What's this feature on aircraft carriers?

A long pole lying horizontally at the side of the flight deck over the side of the ship. A radio antannae of some sort, there seem to be an awful lot of them last time I saw one of these ships on tv.

Perhaps those poles support a safety net? I wouldn’t imagine that falling to the water from the flight deck of a supercarrier would be pleasant.

American carriers have aircraft nets (or at least the did in Vietnam) when a pilot came home with damage or component failure he could land not catch anywires and be caught and stopped in the net.

I don’t know, but I suspect your initial suspicion that they’re radio antennas is correct.

Assuming we’re talking about the same thing, that is. In the photo of the John C. Stennis in the center of this page, they are clearly visible in the vertical position. I see several, but the two most promininent ones are on each side of the bow. Here is a photo of (I believe) the Dwight D. Eisenhower, with similar poles laying down flat.

To me, they look awfully long to be supporting safety nets for people, and way too flimsy to be part of an airplane-catching mechanism. There are nets visible in this photo of the Harry S. Truman[sup]*[/sup]. I only see the nets at the very bow end of the flight deck, where (no coincidence, methinks) there seems to be no walkway below and outboard of the flightdeck. I believe I see a similar netting at the end of the marked landing “runway”, but the resolution isn’t high enough to state that with certainty.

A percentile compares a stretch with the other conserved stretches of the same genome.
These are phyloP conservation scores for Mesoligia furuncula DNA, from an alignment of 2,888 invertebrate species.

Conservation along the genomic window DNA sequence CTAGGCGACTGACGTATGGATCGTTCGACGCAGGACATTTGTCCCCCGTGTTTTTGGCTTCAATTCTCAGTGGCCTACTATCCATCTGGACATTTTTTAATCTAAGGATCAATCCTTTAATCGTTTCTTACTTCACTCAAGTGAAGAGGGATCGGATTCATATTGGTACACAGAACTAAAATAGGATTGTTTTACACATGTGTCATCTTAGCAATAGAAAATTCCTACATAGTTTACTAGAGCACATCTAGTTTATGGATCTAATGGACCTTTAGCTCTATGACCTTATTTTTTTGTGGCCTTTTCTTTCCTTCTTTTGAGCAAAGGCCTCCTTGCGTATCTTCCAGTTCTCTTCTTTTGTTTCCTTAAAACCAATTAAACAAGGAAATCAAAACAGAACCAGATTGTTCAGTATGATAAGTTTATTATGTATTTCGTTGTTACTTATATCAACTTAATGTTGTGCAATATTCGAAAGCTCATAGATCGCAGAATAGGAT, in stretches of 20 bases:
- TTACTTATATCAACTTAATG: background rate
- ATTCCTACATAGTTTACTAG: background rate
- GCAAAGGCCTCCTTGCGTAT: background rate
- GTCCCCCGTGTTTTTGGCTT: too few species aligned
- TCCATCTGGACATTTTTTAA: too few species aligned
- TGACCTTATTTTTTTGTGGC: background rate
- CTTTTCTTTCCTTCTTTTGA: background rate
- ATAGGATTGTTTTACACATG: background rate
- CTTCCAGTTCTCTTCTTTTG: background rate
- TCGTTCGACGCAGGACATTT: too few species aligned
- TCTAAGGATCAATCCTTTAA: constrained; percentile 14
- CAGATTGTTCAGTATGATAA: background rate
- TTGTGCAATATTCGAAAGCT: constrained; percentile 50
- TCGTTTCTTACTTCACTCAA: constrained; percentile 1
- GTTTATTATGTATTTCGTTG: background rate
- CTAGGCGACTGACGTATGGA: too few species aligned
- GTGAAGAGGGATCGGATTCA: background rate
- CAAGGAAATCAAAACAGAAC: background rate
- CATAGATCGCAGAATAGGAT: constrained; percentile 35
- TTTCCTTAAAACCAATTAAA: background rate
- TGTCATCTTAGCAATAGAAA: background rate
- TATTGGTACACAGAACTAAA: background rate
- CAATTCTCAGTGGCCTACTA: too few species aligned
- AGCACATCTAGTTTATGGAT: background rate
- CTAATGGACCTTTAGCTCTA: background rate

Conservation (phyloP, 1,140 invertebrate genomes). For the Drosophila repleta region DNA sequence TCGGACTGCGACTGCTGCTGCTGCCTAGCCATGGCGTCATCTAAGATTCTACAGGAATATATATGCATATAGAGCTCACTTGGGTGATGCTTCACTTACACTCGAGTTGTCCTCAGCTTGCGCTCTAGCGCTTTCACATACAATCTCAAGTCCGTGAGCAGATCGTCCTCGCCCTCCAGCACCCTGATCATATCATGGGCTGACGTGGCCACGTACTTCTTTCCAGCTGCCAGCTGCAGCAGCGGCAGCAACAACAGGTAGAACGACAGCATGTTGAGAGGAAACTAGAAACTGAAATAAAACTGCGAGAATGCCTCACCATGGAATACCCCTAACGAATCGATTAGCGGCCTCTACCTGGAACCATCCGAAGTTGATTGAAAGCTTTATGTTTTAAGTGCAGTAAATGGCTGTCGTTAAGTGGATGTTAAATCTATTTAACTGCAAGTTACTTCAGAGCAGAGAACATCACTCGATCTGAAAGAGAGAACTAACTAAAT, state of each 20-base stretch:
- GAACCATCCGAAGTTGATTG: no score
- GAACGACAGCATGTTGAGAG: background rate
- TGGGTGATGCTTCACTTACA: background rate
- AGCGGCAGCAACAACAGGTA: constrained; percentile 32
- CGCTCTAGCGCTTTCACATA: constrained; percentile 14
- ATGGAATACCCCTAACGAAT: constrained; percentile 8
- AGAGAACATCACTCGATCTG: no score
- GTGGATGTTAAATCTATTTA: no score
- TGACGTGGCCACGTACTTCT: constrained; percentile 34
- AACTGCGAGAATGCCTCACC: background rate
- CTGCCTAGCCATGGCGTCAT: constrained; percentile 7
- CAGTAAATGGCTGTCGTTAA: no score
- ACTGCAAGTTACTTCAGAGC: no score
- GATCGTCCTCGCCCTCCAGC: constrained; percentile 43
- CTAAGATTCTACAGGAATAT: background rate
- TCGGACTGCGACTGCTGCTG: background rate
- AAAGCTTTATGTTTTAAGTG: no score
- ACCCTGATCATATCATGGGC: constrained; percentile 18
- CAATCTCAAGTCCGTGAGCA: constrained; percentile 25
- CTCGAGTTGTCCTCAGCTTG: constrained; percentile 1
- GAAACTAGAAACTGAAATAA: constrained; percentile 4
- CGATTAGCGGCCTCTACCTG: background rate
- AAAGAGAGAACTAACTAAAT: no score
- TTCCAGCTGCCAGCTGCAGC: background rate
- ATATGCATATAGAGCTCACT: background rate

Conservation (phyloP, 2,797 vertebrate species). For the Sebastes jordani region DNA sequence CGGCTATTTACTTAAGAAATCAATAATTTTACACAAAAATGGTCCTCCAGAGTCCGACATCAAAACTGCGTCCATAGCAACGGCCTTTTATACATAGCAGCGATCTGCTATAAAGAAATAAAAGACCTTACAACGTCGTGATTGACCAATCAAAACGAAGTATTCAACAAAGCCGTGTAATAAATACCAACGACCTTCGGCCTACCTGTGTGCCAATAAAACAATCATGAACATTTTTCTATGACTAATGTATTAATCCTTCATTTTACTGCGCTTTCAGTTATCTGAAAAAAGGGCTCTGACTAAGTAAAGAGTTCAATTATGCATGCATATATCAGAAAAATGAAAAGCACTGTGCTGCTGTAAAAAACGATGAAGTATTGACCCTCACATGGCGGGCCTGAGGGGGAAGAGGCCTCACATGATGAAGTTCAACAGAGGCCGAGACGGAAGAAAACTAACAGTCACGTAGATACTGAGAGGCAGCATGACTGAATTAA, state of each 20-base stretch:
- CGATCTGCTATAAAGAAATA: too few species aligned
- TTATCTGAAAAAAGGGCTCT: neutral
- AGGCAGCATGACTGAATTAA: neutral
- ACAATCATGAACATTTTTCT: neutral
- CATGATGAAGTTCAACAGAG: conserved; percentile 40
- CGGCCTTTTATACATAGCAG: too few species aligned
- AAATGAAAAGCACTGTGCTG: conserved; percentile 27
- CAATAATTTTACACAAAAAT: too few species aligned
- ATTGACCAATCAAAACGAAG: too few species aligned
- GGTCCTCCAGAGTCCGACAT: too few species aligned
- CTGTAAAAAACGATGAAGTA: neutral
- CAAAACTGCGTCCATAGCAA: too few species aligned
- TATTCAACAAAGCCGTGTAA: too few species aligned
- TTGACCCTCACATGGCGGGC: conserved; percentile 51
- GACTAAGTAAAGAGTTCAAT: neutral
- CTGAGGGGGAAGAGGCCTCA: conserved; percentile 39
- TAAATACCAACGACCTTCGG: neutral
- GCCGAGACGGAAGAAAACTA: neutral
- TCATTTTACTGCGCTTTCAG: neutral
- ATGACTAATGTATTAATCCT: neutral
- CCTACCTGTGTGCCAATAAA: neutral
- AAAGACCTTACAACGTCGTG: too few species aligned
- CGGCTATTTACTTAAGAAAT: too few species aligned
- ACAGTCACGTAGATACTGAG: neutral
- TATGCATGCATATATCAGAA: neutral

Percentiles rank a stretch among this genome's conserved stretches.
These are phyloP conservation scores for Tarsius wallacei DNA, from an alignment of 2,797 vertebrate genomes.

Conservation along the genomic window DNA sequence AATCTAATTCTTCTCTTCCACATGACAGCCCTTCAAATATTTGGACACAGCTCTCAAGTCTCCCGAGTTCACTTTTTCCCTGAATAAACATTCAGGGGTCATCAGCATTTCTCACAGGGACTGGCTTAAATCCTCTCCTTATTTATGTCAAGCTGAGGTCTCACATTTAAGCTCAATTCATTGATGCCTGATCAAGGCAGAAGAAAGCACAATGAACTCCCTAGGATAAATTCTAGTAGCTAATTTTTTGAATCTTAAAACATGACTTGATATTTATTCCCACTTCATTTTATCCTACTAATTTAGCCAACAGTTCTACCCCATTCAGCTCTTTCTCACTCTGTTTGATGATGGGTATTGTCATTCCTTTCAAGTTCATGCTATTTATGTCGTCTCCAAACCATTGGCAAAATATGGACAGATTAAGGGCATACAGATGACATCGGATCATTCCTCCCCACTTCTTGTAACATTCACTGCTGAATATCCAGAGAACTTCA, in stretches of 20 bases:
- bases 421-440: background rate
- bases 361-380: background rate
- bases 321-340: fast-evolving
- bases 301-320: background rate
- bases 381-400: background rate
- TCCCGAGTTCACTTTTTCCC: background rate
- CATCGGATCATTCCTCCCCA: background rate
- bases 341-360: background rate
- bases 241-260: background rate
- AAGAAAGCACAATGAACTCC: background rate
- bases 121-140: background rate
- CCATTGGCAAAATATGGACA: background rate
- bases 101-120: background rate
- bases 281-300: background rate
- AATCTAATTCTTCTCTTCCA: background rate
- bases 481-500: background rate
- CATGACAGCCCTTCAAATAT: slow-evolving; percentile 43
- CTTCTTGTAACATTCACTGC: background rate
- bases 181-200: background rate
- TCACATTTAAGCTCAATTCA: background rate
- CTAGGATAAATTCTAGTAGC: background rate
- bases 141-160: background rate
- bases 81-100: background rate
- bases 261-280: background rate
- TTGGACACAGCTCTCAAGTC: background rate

Why are antennas placed there, if that’s in fact what they are? I have no idea, beyond the obvious guess that they ran out of real estate on top of the island, and this was the next best place…?

[sup]*[/sup]Lest anyone hop on me about putting a period after the “S” in Truman’s name, I defer to this opinion on the subject from the Harry S. Truman Library.

I thought everybody knew this!

Them’s fishin’ poles, boy!

Goal posts?

They’re 35’ whip radio antennae. When flight ops are in progress, the antennae are hinged over horizontally. When the aircraft aren’t flying, they’re pivoted back upright.

Here’s a land-based test of one in progress, minus hing and counterwieght.

*Way off topic-

Tranquilis, how were you able to link to that specific part of the site?

That page has anchors embedded. If you’ll look at the code that makes up the link you’ll see this:

at the end of the URL. Not all pages have them, but I use them when possible.